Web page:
In 2016, Neil Gaiman tweeted: “If you want to be a writer, you want to go to Clarion, NEED to go to Clarion.”
The tweet got significant pushback, with replies calling it “crushing”, “hurtful”, and “cruel”, including from other professionals. Eight hours later, Gaiman clarified: “Obviously you don’t actually need to go to Clarion/Clarion West to be a writer.”
Both [Matthew Salesses and Felicia Rose Chavez] illustrated ways this type of critique can wreck writers who come from a cultural background not shared by others in the workshop…And both argued that the traditional workshop in which the author is enforced to silence will…suppress minority voices…
When I worked at the writing center in college, it was a one on one coaching experience, but I feel like it sounds more empowering than the Milford method, if you get a decent coach — the student would read their own work aloud, then the tutor would identify patterns of challenges (basically always the thesis statement 😉) and ask questions to help them refine what they were trying to say. Back and forth discussion was an important component — we wouldn’t write a new thesis for them, but coach them through refining iterations to find what worked for their essay. I only tutored for fiction a couple times but I think it was still a useful way to help the author figure out what was or wasn’t working towards what they wanted to achieve. I’m more into guiding the author into finding their own path than saying there’s a right or wrong way to fix their story. It also sounds less judgmental of the author’s voice and taste, since it doesn’t usually comment on those (I might point it out if I noticed the tone felt too casual if they were writing something that typically uses a more formal style — but we were trained in using nonviolent communication, using language like “I noticed” and framing observations in a nonjudgmental way) — which might be more protective of an author’s unique style and approach. I think one of the most important things to consider when editing writing is protecting the author’s voice and style, while helping them communicate their point better.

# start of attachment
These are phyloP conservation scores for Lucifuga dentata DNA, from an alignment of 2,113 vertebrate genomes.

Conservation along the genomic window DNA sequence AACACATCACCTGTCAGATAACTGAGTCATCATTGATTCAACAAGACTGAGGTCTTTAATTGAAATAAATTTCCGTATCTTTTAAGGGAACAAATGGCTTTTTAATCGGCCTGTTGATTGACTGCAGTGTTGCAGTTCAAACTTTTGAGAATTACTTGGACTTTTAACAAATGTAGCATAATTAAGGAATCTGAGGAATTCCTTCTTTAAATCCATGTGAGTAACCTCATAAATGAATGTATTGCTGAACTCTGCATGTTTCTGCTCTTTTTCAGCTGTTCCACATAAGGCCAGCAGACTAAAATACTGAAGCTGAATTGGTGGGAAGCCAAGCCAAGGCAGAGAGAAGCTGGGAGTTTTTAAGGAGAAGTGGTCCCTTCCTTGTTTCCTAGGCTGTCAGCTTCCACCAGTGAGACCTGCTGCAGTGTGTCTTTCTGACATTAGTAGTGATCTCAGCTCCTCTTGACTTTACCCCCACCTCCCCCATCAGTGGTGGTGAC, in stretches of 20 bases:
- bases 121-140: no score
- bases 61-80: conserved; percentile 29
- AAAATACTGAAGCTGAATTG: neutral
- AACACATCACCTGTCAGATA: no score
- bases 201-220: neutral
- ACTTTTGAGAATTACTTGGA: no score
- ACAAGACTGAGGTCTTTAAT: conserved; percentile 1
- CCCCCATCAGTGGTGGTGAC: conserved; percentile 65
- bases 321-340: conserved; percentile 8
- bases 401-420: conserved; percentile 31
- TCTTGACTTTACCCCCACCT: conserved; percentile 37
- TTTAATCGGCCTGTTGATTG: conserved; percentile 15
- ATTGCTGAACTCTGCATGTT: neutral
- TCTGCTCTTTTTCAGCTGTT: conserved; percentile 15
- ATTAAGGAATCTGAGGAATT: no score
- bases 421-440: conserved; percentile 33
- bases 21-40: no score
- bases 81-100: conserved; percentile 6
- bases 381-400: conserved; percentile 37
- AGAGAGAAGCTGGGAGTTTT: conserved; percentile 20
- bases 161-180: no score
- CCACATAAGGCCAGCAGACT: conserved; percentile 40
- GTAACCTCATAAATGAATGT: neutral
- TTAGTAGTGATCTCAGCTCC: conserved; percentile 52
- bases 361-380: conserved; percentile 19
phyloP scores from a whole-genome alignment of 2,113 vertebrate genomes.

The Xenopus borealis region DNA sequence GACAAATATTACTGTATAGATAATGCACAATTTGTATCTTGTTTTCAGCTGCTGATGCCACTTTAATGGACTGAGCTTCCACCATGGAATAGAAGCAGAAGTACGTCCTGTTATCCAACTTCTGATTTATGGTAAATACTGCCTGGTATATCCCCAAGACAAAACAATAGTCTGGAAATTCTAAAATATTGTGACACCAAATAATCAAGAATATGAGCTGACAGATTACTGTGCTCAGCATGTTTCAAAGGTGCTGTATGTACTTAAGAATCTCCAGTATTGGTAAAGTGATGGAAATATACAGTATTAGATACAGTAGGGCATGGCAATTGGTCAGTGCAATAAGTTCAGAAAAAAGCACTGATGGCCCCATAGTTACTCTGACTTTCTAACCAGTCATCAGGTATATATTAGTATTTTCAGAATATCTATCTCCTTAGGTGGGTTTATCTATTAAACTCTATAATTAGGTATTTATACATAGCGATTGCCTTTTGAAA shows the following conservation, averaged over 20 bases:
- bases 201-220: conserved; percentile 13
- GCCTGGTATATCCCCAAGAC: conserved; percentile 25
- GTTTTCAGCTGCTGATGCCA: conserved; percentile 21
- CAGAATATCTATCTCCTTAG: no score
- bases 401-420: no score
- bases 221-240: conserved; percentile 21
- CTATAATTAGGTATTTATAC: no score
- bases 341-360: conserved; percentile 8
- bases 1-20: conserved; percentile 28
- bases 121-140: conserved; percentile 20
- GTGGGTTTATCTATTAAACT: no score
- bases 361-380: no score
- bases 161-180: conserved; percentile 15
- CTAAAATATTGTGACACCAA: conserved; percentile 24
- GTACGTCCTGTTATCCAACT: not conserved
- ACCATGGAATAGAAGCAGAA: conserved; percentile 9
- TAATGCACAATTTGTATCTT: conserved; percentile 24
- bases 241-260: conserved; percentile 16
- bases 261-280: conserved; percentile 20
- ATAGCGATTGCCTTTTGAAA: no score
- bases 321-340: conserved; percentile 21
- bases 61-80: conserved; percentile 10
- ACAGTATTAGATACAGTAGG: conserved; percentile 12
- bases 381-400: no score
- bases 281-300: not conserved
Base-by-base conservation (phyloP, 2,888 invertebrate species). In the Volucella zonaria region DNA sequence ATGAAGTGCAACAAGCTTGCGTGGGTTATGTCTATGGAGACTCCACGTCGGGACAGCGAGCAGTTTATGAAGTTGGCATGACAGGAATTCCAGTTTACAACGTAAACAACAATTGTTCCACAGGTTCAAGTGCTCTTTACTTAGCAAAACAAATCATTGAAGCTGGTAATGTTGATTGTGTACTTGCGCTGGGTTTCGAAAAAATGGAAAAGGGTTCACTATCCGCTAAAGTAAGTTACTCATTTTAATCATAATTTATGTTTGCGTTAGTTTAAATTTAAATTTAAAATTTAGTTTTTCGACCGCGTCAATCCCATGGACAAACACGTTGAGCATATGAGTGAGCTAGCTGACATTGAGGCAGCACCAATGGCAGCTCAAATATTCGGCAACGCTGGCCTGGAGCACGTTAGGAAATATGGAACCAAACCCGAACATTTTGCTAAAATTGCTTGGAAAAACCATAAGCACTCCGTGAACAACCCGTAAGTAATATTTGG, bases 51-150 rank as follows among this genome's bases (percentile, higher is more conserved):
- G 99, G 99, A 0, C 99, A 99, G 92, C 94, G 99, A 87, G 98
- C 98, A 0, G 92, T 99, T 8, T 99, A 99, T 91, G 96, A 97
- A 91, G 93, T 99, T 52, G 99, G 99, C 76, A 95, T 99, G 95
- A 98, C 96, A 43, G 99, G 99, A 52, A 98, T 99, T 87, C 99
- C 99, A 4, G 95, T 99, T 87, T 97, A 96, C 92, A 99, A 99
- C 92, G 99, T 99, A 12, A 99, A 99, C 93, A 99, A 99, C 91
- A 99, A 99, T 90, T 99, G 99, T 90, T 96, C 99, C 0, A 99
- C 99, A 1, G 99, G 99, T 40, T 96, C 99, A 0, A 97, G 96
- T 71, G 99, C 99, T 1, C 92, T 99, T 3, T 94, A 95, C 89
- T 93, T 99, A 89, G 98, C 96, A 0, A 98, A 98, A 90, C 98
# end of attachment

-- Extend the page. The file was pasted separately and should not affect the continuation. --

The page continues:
One repeated caution is the phenomenon that some participants stop writing entirely afterward—sometimes for a year or two or five, sometimes forever.
The one time I had a couple formal critiques, through Norwescon, I was basically shell-shocked by getting feedback and having no opportunity to explain anything they’d misunderstood from reading fifteen pages of a five hundred page story. It shook my confidence a lot, especially getting basically zero positive feedback (whereas coaching always made a point to call out what the writer is already doing well and made use of compliment sandwiches because crushing someone with everything they’ve done wrong is not conducive psychologically). I didn’t quit writing altogether, but I did abandon the book I was writing, and lost the confidence to give other writers feedback because I was in doubt of my own capabilities and my ability to discern issues and provide useful feedback.
Though innovative, that development happened against a backdrop of harsh social conservatism and New Criticism, with one of its leading crusaders even opining that it was dead wrong to consider writing a creative field—writing, he felt, should instead be synonymous with the field of criticism…In such a political landscape, it is no surprise such a strictly-regimented peer critique method was so appealing: a “learn by doing” class in which the instructor does not need to figure out how to become a teacher of writing, only a critic.
Is literary criticism inherently judgmental, a levying of the reader’s taste against the author’s?
As we look back at this uneasy history, it helps crystallize why a method like Milford would fail more often for writers of color or other minority students in the workshop. The Iowa method purposely eschewed teaching; instead it used the power of cold interaction with a group of critics to mold writers into a “1930s America” majority opinion of good literature.
In Craft in the Real World, Matthew Salesses points out that writing workshops are often culturally homogenous along several axes. Thus, when a mostly-white, mostly-American workshop makes statements on what “the reader” will understand or enjoy, that hypothetical “reader” is far from a generic representation, but instead reflects the backgrounds of the participants.
This doesn’t sound like an ideal approach to promote diversity of style or story that come out of different backgrounds, whether cultural heritage or lived experience or neurodiversity. We know too that authors of color have been gatekept out of traditional publishing in SFF for many years, this feels like another way to drum authors out of genre. It is good to see people rethinking whether this is the best way to level up writers in the SFF community.